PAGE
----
Jeff Clawson, M.D.

Jeff Clawson, M.D.

Ask Doc

Miss Arabella VanBeuge,

IAED Membership Services Manager

My name is Jillian Glasgow, and I’m a summer research student in New Brunswick, Canada, working for one of the Regional Health Authorities (RHA). I am currently compiling an estimate of licensure costs for the RHA. Related to my project, I’m also looking specifically at Professional Liability Insurance and was hoping you might be able to answer a quick question for me: Do dispatchers (specifically medical dispatchers) need to carry Professional Liability Insurance?

Any help you can give me is much appreciated.

Thank you,

Jillian Glasgow

Summer Research Student

Organizational Learning

Saint John Regional Hospital

Horizon Health Network Zone 2

Saint John, New Brunswick, Canada

Dear Jillian,

I am in receipt of your most interesting question about liability for Emergency Medical Dispatchers (EMDs). In the Western world, especially the U.S., EMDs are exposed to a variety of critical and fast-moving situations that expose them and their centers, and the EMS systems they serve, to potential and accused liability. More specifically, you queried whether the EMD personally needs such insurance. Let me start by saying that most governmental and private EMS providers carry liability, or errors and omission, insurance for their employees and, as such, the EMD is covered under that umbrella. There have been cases where the actions of the EMD were so willful and wanton that they themselves have been sued. This is rare, however, and usually revolves around some convoluted legal responsibility, employment, governmental statute of limitations, and/or immunity issues.

The bigger question is what is the best prevention for these tragedies that embroil the EMD and their center/system? By far, in my opinion, it is the following:

1) Failure to obtain and verify the caller’s location and phone number correctly

2) Failure to follow established calltaking protocols

3) Failure to provide pre-arrival telephone instructions when possible and appropriate

4) Failure to follow organizational policies and procedures

5) 1st party gone-on-arrival situations assumptions in call cancellation

Ancillary to these is the often associated problem of the calltaker judging the integrity or truthfulness of the caller, which the IAED strictly prohibits. This seems to rear its ugly head as a common thread in these lawsuits, and such poor judgment routinely flirts with the above areas as they get off of the straight and narrow professional path. At times, calltakers stray this direction because of unwritten but powerful management pressure about “gate-keeping” to sort the “not-truly-deserving-of-9-1-1-help” out of the system. This is the emperor’s clothes of dispatching.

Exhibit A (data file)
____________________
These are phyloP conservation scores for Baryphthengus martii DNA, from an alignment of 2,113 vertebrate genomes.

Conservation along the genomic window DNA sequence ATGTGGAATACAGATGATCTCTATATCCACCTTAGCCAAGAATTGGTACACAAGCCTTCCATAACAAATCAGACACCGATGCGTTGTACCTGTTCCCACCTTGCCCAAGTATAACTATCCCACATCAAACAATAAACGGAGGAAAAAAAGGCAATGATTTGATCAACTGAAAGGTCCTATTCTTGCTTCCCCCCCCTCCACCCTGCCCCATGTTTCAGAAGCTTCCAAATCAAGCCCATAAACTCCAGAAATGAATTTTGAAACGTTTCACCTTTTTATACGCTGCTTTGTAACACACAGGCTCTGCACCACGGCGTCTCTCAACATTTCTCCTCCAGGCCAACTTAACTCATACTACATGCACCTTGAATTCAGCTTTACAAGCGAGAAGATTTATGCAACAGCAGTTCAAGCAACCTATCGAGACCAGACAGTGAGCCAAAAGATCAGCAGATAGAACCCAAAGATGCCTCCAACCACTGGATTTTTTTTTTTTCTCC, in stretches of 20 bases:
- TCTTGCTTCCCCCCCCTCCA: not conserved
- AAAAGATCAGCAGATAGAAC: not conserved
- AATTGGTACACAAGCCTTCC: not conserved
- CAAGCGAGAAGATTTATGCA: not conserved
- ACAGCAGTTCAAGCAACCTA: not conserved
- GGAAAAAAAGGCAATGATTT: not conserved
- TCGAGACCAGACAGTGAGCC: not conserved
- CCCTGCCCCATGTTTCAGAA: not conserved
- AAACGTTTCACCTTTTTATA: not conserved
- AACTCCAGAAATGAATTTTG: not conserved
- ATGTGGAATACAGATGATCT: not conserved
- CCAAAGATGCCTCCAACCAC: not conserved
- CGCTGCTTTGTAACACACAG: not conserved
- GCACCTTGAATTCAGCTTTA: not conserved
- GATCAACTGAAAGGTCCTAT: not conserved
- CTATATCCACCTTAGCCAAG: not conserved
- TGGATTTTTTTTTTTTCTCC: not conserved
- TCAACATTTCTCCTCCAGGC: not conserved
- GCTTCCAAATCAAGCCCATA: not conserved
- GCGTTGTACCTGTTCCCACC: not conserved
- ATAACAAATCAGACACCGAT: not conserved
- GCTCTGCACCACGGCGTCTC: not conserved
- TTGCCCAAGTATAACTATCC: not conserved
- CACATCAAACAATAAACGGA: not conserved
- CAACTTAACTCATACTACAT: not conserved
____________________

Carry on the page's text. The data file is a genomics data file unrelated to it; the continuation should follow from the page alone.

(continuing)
An interesting fact that you should be aware of is, of all the 3,835 communication centers in 44 countries using the IAED’s Medical, Fire, and Police Priority Dispatch System Protocols over the past 36 years, there has never been a formal lawsuit, much less a successful one. Compare that to the medical malpractice count in any one of these countries or even one hospital or clinic. It is a truly amazing record (knock on wood).

Several U.S. emergency ambulance insurers require IAED training, certification, and protocol use to even insure the agency. The IAED program is literally considered an “immunization” against dispatch liability in many quarters.

In comparison, one top five-sized city has been involved in at least nine dispatch-related lawsuits in the past 25 years, with several ending in multi-million dollar judgments against them. Not surprisingly, they have shunned the IAED program all this time while continuing their forays into the courts. I must disclose that I have been an expert witness against them 6 different times. One of these, that I was not a part of, was a judgment of 50 million dollars against them.

I also refer to Chapter 11 of the “Principles of Emergency Medical Dispatch” 4th edition textbook on Legal Aspects of EMD that included a number of seminal cases that might be of interest to you in your review of these issues. Please also see Insurance Aspects of EMD in “Principles” 4th edition pages 11.31 & 11.32. Also, see the early article on the Dispatch Danger Zones published in the IAED’s Journal many years ago and accessible on our web-site (see below).

I hope this initial discussion on these issues might be helpful to you in your work. I am also copying two pre-eminent legal experts in the EMS and dispatch field, Winnie Maggiore and Doug Wolfberg, should you care to contact them also.

Please let me know if further information would be helpful in your endeavors.

Just to be clear, I am not a lawyer, but I did sleep in a Holiday Inn Express recently … Doc.

Jeff Clawson, M.D.

Division of Research, Standards & Academics